Parents Don’t Want Trophies For All

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Pamela Chan, Editorial/

Is participation in competitions inevitable when you sign your child up for piano, dance or some other class which you normally wouldn’t have strongly associated with a lot of competitions?

Not long ago, I had a conversation with another parent that caught my attention.  It’s a common topic amongst parents and it’s one that needs to be unpacked more.  I heard about a youth who is enrolled in a prestigious ballet school.  Much to the mother’s surprise, her daughter ended up going to ballet classes, extra ballet classes and even extra ballet time on top of all of the regular classes.  To some extent this was in preparation for performances and exams.  But it was also because competition has become a bigger part of the dance world in recent years.  Some types of dance – such as Scottish and Irish dance – have woven competition into the dance experience for decades.  Although some will say that the way that these competitions operate has changed over time.

If you are enrolling your child in an extra curricular activity and – here’s the big IF – if you hear that competition will be a part of the programme, you need to get your head around the impact that these competitions will have on your child. And you also need to come to terms with what your experience with competing was when you were growing up.

Did you experience many successes or mostly struggles when you entered competitions during your childhood years? 

Did you enjoy opportunities to compete or were they the source of a lot of stress?

Did competing pump you up or did it make you feel sick to your stomach?

Sometimes the competition side of an activity isn’t obvious when you enroll your child.  It might take a few years before your child is invited to take part in this side of the programme. It’s entirely possible that you might enter your child in an activity and be taken off-guard later on when you realize that the optional part to compete doesn’t feel so optional.

There can also be a bit of parental denial. Maybe you were told upfront that “this is a competitive programme” but you didn’t clue in to what that meant because you didn’t grow up taking part in competitions.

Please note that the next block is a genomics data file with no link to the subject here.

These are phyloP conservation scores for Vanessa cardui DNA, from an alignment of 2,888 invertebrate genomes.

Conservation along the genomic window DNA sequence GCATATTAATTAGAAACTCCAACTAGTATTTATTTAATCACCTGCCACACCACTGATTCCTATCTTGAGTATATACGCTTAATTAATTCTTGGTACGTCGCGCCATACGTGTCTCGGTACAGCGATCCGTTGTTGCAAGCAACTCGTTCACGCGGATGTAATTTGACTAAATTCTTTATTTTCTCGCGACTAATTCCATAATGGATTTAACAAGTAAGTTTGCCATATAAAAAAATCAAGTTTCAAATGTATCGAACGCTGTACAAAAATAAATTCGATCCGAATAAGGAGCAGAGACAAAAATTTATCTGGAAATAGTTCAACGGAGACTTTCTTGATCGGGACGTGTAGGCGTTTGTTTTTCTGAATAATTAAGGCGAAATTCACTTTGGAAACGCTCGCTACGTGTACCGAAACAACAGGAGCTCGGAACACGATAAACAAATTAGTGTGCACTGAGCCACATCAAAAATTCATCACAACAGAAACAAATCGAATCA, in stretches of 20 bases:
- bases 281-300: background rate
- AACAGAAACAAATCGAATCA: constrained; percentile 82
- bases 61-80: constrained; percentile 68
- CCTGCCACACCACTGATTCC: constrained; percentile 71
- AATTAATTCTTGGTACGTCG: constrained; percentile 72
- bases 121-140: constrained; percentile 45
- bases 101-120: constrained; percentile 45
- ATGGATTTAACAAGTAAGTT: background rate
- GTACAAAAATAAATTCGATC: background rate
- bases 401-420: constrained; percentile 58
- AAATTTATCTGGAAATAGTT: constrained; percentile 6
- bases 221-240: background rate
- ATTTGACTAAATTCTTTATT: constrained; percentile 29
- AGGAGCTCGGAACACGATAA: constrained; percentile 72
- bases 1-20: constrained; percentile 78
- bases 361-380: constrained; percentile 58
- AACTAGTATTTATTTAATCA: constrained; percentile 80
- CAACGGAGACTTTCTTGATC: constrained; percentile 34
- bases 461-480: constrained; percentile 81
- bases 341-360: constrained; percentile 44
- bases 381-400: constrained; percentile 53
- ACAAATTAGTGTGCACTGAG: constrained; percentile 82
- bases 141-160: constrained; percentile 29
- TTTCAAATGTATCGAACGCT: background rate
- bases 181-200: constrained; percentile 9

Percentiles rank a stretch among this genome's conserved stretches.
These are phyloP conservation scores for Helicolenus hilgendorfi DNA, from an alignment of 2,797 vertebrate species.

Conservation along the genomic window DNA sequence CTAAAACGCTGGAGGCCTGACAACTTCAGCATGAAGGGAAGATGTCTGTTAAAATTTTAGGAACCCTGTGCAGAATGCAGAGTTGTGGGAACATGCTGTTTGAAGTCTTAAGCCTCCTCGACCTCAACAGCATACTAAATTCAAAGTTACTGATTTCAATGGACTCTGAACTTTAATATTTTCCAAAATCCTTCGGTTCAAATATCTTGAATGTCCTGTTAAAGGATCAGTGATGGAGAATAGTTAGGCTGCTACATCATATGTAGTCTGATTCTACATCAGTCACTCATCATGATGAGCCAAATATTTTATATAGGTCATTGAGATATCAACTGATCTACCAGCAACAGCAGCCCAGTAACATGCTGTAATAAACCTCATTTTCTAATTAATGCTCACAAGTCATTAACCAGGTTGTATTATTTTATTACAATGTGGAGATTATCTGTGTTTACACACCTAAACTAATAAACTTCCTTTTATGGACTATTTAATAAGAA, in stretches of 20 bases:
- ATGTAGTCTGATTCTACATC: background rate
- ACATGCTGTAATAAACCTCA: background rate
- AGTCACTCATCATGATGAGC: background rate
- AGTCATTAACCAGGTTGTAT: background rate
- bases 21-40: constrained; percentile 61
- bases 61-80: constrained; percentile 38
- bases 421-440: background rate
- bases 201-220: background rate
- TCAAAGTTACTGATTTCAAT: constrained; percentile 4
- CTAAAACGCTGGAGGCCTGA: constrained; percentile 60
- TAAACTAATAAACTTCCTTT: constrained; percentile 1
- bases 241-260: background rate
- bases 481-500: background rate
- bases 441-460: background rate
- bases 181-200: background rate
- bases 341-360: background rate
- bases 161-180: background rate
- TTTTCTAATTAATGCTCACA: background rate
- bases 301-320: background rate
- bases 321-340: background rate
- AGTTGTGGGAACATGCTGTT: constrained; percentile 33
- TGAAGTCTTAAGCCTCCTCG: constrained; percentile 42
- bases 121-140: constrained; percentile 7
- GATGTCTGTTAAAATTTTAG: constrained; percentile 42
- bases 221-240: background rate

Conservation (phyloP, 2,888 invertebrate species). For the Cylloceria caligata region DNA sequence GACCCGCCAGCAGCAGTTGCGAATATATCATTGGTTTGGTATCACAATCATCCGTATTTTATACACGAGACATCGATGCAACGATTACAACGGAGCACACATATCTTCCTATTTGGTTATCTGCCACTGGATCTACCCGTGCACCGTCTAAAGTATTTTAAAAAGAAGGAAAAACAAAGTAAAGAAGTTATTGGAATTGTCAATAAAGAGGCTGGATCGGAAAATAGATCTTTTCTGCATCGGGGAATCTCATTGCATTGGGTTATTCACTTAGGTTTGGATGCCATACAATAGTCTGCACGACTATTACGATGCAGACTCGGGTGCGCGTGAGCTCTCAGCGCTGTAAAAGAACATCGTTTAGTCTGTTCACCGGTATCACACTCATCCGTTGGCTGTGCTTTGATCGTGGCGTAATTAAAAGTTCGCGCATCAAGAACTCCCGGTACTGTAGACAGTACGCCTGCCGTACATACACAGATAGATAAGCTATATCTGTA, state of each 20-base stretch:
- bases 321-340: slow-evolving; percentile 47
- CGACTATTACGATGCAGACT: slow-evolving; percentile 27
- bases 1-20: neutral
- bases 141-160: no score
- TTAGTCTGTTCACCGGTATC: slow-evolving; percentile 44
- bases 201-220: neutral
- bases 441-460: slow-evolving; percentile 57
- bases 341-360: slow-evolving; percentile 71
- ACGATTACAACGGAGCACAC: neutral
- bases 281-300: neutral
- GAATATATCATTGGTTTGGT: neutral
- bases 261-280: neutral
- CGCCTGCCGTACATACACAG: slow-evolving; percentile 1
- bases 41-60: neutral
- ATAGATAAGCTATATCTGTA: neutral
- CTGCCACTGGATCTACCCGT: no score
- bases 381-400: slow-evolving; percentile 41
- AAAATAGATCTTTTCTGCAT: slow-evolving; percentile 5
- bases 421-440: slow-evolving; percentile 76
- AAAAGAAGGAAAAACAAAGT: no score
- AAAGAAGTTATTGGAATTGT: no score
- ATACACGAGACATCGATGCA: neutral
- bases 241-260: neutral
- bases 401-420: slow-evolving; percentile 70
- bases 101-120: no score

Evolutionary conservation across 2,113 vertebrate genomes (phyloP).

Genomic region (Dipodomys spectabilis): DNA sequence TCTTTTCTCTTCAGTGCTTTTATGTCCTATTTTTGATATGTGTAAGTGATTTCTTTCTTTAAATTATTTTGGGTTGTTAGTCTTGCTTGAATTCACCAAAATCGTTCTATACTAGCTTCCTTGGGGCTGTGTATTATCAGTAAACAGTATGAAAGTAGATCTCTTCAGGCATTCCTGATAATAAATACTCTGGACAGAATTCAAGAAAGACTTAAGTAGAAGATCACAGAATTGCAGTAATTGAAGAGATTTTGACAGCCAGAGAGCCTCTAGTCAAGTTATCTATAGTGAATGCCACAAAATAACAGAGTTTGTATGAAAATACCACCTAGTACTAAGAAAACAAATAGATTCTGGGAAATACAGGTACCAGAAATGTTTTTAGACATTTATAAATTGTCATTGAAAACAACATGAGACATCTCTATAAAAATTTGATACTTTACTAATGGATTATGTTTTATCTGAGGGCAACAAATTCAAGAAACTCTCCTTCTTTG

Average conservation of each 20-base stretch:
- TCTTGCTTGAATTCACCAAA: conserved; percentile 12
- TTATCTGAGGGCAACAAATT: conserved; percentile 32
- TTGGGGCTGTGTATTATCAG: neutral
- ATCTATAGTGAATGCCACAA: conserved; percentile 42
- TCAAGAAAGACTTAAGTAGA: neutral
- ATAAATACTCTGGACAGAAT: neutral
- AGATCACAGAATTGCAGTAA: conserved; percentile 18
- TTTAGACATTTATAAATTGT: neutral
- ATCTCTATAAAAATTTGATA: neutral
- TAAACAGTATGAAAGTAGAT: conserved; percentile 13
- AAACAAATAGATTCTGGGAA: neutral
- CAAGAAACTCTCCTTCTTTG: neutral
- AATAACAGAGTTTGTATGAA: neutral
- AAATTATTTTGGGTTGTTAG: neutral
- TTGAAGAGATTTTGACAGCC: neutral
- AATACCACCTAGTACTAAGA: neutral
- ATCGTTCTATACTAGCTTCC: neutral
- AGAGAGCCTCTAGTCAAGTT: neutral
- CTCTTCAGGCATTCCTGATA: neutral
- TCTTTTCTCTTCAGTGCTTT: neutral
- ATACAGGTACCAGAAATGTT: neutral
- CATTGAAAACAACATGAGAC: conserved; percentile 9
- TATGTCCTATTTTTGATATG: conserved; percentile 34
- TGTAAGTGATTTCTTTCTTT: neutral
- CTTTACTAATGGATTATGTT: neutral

Have you ever entered your child in an activity, heard that there is a strong competitive side that you wouldn’t have anticipated and then just written this information off as something that’s not going to be a big deal?

Don’t do that.

It’s not just that competitions make requirements of your child.  There are often hefty costs related to time and money when you enter your child in a competition locally or in another location. If you/you and your spouse are going full out with careers while supporting other children or family members, these extra commitments might not be realistic.

Start talking to a variety of parents who have had, or still have, their children in the activity you are considering. Include questions about the competition side of the programme.

Why do their children enjoy taking part in the competitions? 

If you hear some awkward pauses and see some grimaces, find out why that parent is feeling uncomfortable.  If you’re looking down the road and see that competitions will be part of your child’s participation in a programme, here are a few topics to consider.

Is your child’s temperament similar to what you were like when you were growing up? Or is your child completely different? Maybe you hated competitions but your child will love them.

Do you feel that competitions are useful, or not ideal, during the childhood years? Or do you see them as a a bit of a plus and minus situation? 

What are the requirements for taking part in competitive activities? Will there be expensive payments for equipment, outfits, travel or extra classes?